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abstract = "Purpose: Advanced morphology analysis and image-based hemodynamic simulations are increasingly used to assess the rupture risk of intracranial aneurysms (IAs). However, the accuracy of those results strongly depends on the quality of the vessel wall segmentation. Methods: To evaluate state-of-the-art segmentation approaches, the Multiple Aneurysms AnaTomy CHallenge (MATCH) was announced. Participants carried out segmentation in three anonymized 3D DSA datasets (left and right anterior, posterior circulation) of a patient harboring five IAs. Qualitative and quantitative inter-group comparisons were carried out with respect to aneurysm volumes and ostia. Further, over- and undersegmentation were evaluated based on highly resolved 2D images. Finally, clinically relevant morphological parameters were calculated. Results: Based on the contributions of 26 participating groups, the findings reveal that no consensus regarding segmentation software or underlying algorithms exists. Qualitative similarity of the aneurysm representations was obtained. However, inter-group differences occurred regarding the luminal surface quality, number of vessel branches considered, aneurysm volumes (up to 20{\%}) and ostium surface areas (up to 30{\%}). Further, a systematic oversegmentation of the 3D surfaces was observed with a difference of approximately 10{\%} to the highly resolved 2D reference image. Particularly, the neck of the ruptured aneurysm was overrepresented by all groups except for one. Finally, morphology parameters (e.g., undulation and non-sphericity) varied up to 25{\%}. Conclusions: MATCH provides an overview of segmentation methodologies for IAs and highlights the variability of surface reconstruction. Further, the study emphasizes the need for careful processing of initial segmentation results for a realistic assessment of clinically relevant morphological parameters.",
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Berg, P, Voß, S, Saalfeld, S, Janiga, G, Bergersen, AW, Valen-Sendstad, K, Bruening, J, Goubergrits, L, Spuler, A, Cancelliere, NM, Steinman, DA, Pereira, VM, Chiu, TL, Tsang, ACO, Chung, BJ, Cebral, JR, Cito, S, Pallarès, J, Copelli, G, Csippa, B, Paál, G, Fujimura, S, Takao, H, Hodis, S, Hille, G, Karmonik, C, Elias, S, Kellermann, K, Khan, MO, Marsden, AL, Morales, HG, Piskin, S, Finol, EA, Pravdivtseva, M, Rajabzadeh-Oghaz, H, Paliwal, N, Meng, H, Seshadhri, S, Howard, M, Shojima, M, Sugiyama, SI, Niizuma, K, Sindeev, S, Frolov, S, Wagner, T, Brawanski, A, Qian, Y, Wu, YA, Carlson, KD, Dragomir-Daescu, D & Beuing, O 2018, 'Multiple Aneurysms AnaTomy CHallenge 2018 (MATCH): Phase I: Segmentation', Cardiovascular Engineering and Technology, vol. 9, no. 4, pp. 565-581. https://doi.org/10.1007/s13239-018-00376-0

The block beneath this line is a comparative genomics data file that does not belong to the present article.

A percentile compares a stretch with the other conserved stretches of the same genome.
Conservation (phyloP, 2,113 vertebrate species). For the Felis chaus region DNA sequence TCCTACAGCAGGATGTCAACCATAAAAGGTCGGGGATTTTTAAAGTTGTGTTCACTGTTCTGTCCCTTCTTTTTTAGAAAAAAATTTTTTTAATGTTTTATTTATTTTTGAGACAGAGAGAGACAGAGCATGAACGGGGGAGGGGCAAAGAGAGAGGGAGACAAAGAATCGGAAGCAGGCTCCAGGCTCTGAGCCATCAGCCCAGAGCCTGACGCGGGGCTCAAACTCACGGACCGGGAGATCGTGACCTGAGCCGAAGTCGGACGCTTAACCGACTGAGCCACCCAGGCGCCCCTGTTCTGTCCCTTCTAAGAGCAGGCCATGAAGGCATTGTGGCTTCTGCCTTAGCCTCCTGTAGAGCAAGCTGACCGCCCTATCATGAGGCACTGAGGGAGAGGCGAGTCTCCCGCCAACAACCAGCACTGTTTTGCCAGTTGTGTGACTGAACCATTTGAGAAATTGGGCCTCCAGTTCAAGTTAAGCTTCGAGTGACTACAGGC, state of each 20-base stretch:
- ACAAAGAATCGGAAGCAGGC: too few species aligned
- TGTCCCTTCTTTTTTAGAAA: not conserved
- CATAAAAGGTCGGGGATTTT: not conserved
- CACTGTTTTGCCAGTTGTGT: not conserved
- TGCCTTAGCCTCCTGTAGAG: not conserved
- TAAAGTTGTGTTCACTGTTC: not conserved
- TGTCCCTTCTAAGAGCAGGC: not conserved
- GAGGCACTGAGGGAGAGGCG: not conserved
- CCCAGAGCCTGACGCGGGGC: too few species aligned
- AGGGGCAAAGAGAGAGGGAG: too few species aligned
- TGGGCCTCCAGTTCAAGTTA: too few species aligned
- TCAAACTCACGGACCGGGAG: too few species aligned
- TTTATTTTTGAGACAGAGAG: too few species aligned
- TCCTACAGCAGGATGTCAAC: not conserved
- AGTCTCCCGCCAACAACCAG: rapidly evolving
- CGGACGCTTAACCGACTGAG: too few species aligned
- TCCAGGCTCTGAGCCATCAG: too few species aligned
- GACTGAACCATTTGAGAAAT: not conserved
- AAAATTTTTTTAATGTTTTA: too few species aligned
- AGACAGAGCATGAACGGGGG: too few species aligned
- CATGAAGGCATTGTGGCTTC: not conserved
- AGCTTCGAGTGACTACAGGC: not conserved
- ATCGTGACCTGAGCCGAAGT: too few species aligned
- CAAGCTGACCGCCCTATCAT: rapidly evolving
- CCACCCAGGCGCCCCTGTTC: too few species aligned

Multiple Aneurysms AnaTomy CHallenge 2018 (MATCH) : Phase I: Segmentation. / Berg, Philipp; Voß, Samuel; Saalfeld, Sylvia; Janiga, Gábor; Bergersen, Aslak W.; Valen-Sendstad, Kristian; Bruening, Jan; Goubergrits, Leonid; Spuler, Andreas; Cancelliere, Nicole M.; Steinman, David A.; Pereira, Vitor M.; Chiu, Tin Lok; Tsang, Anderson Chun On; Chung, Bong Jae; Cebral, Juan R.; Cito, Salvatore; Pallarès, Jordi; Copelli, Gabriele; Csippa, Benjamin; Paál, György; Fujimura, Soichiro; Takao, Hiroyuki; Hodis, Simona; Hille, Georg; Karmonik, Christof; Elias, Saba; Kellermann, Kerstin; Khan, Muhammad Owais; Marsden, Alison L.; Morales, Hernán G.; Piskin, Senol; Finol, Ender A.; Pravdivtseva, Mariya; Rajabzadeh-Oghaz, Hamidreza; Paliwal, Nikhil; Meng, Hui; Seshadhri, Santhosh; Howard, Matthew; Shojima, Masaaki; Sugiyama, Shin ichiro; Niizuma, Kuniyasu; Sindeev, Sergey; Frolov, Sergey; Wagner, Thomas; Brawanski, Alexander; Qian, Yi; Wu, Yu An; Carlson, Kent D.; Dragomir-Daescu, Dan; Beuing, Oliver.

In: Cardiovascular Engineering and Technology, Vol. 9, No. 4, 15.12.2018, p. 565-581.

Research output: Contribution to journalArticleResearchpeer-review

TY - JOUR

T1 - Multiple Aneurysms AnaTomy CHallenge 2018 (MATCH)

T2 - Phase I: Segmentation

AU - Berg, Philipp

AU - Voß, Samuel

AU - Saalfeld, Sylvia

AU - Janiga, Gábor

AU - Bergersen, Aslak W.

AU - Valen-Sendstad, Kristian

AU - Bruening, Jan

AU - Goubergrits, Leonid

AU - Spuler, Andreas

AU - Cancelliere, Nicole M.

AU - Steinman, David A.

AU - Pereira, Vitor M.

AU - Chiu, Tin Lok

AU - Tsang, Anderson Chun On

AU - Chung, Bong Jae

AU - Cebral, Juan R.

AU - Cito, Salvatore

AU - Pallarès, Jordi

AU - Copelli, Gabriele

AU - Csippa, Benjamin

AU - Paál, György

AU - Fujimura, Soichiro

AU - Takao, Hiroyuki

AU - Hodis, Simona

AU - Hille, Georg

AU - Karmonik, Christof

AU - Elias, Saba

AU - Kellermann, Kerstin

AU - Khan, Muhammad Owais

AU - Marsden, Alison L.

AU - Morales, Hernán G.

AU - Piskin, Senol